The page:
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EDITORIAL: After exceeding projections for several months, it’s the same old story at the Federal Board of Revenue (FBR) once again as a sharp drop in imports pushed its collection target down by 17 percent (Rs 88 billion) in October.

It’s important to note that while the October figure posted a 15 percent growth year-on-year, it still fell short of the increment committed to the International Monetary Fund (IMF) to achieve the annual growth target.

And given how the Fund has been extremely sensitive about the government adhering to benchmarks identified for the Extended Fund Facility (EFF), this matter could raise a red flag when negotiations for the next tranche advance.

Clearly, FBR still does not have the capacity to expand the tax net and keeps missing its own targets, even when they are kept deliberately low to engineer an artificial surplus at the end of the year. That is why it continues to rely on import duties and whenever the fiscal deficit becomes too uncomfortable and imports must be cut, revenue collection suffers as well.

Since it is estimated that earnings of less than Rs 20 billion were recorded in customs collection in October, it’s no surprise that FBR had egg on its face, as usual, when the month’s provisional revenue data was revealed.

Things did take a turn for the better during the few years that PTI (Pakistan Tehreek-e-Insaf) was in power, which shows that even minor yet smart tweaking can improve the Borad’s collection performance, provided the political will is there.

Finance Minister Ishaq Dar mentioned further extension of the final date to file income tax returns for 2022 as he fumed about October’s shortfall, another stark difference of policy with PTI, which put an end to the practice of extending the last date to improve compliance with tax laws.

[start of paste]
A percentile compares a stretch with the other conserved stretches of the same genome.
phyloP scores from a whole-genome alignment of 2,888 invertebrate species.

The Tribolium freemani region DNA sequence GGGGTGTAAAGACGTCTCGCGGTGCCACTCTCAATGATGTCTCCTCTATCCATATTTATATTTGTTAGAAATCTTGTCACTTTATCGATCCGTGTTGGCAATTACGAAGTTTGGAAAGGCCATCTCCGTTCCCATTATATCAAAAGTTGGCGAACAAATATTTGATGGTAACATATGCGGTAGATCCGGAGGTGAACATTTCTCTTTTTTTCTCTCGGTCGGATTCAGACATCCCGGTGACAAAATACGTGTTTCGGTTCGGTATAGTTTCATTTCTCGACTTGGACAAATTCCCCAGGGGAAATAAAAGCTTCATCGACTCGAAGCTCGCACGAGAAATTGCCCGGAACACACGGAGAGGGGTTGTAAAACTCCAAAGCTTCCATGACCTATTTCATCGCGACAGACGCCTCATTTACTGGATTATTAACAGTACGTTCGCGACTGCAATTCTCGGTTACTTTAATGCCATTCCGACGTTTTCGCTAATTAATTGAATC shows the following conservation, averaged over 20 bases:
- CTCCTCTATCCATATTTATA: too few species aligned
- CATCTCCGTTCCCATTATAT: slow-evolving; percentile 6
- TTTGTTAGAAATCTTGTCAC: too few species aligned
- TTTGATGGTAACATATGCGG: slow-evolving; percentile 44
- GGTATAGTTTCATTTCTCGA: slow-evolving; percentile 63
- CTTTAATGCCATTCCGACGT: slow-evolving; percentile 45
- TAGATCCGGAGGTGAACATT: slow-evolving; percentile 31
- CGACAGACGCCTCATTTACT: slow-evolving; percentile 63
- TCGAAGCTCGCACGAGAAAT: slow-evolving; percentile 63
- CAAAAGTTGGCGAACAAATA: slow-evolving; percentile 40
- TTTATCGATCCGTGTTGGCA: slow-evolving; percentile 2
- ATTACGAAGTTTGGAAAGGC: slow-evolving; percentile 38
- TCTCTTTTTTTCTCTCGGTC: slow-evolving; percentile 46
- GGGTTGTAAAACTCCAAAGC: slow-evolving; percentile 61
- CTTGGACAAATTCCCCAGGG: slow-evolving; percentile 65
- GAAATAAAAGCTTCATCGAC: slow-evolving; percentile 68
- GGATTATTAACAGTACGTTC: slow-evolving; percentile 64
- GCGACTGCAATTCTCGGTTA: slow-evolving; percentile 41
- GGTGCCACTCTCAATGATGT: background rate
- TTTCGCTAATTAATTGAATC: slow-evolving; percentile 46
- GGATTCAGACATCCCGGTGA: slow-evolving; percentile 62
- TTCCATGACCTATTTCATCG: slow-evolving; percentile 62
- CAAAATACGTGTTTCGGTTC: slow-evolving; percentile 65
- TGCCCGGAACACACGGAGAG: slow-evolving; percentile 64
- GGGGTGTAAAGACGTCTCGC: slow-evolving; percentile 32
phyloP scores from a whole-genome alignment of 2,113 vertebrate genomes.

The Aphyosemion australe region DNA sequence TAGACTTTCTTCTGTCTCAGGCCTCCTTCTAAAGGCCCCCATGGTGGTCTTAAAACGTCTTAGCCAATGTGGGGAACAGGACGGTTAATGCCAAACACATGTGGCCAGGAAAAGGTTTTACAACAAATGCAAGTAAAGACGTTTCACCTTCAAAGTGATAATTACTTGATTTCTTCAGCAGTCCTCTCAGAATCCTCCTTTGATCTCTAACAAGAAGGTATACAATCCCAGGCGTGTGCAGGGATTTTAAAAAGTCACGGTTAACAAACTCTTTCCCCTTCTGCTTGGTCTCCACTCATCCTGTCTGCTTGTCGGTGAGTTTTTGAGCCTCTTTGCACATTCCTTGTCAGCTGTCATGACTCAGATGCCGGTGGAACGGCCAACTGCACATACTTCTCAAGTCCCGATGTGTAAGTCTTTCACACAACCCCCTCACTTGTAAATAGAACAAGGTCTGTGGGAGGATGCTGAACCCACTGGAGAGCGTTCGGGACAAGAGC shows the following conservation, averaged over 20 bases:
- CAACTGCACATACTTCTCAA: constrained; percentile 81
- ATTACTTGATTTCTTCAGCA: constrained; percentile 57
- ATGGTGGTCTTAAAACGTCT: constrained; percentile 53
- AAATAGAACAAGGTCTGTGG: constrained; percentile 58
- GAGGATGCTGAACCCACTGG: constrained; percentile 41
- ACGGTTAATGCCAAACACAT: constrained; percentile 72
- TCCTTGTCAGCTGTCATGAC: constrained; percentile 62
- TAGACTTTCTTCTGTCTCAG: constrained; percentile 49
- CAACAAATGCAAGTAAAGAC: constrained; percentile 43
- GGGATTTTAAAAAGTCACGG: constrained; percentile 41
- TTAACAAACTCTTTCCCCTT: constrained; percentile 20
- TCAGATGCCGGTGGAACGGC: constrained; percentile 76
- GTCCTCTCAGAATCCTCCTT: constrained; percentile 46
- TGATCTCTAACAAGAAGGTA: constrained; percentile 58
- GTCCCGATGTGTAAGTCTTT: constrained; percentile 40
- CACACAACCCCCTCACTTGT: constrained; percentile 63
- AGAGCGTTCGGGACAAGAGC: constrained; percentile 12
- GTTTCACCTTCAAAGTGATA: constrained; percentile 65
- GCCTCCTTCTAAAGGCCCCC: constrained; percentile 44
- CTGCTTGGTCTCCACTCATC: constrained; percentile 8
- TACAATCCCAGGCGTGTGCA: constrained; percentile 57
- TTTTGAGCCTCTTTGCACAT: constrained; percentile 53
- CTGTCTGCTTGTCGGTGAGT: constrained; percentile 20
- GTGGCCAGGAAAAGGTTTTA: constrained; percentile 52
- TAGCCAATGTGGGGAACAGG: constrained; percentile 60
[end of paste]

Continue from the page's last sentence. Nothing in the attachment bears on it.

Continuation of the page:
All this goes to show that despite another cycle of bailout loans and painful structural adjustment, we’re still no closer to self-reliance that can only come from increased revenue.

Exports have never matched imports and barely budged a few percentage points despite a historic devaluation of the rupee, and even stellar remittance inflow could not keep the current account above water for long, so it is clear that the kind of self-sufficiency we desperately need will not come till tax collection improves. And that brings us back to the matter of FBR reforms that everybody has been waiting for since forever.

This year has been particularly painful. First the uncertainty from change of government in Islamabad, which led to a freefall in financial markets, compromised earnings and hence tax payments as well.

Then the floods wiped off almost half of GDP growth expected for the ongoing fiscal year, severely restricting the capacity of individuals as well as businesses to function, earn and also pay taxes. And one reason the government can justify the extension of the date for filing returns is the inability of a lot of people to do so as their homes and workplaces remain under 5-6 feet of stagnant water.

Yet floods, from drastic climate change, are now a fact of life and something that must be factored in while making policy. There are likely to be fierce floods next year as well, and using this as an excuse will only cement the perception of incompetence at the top; where the push for reforms and greater revenue is supposed to come from.

It seems that the government still does not realise how desperately short of time it is. Only last quarter we came dangerously close to default and given the failure to raise tax revenue even close to levels of similar economies, and the billions upon billions of dollars in debt repayment due every year just when more loans are also drying up, something very serious will have to be done about FBR reforms to avoid a much wider collapse of the real economy.

Copyright Business Recorder, 2022


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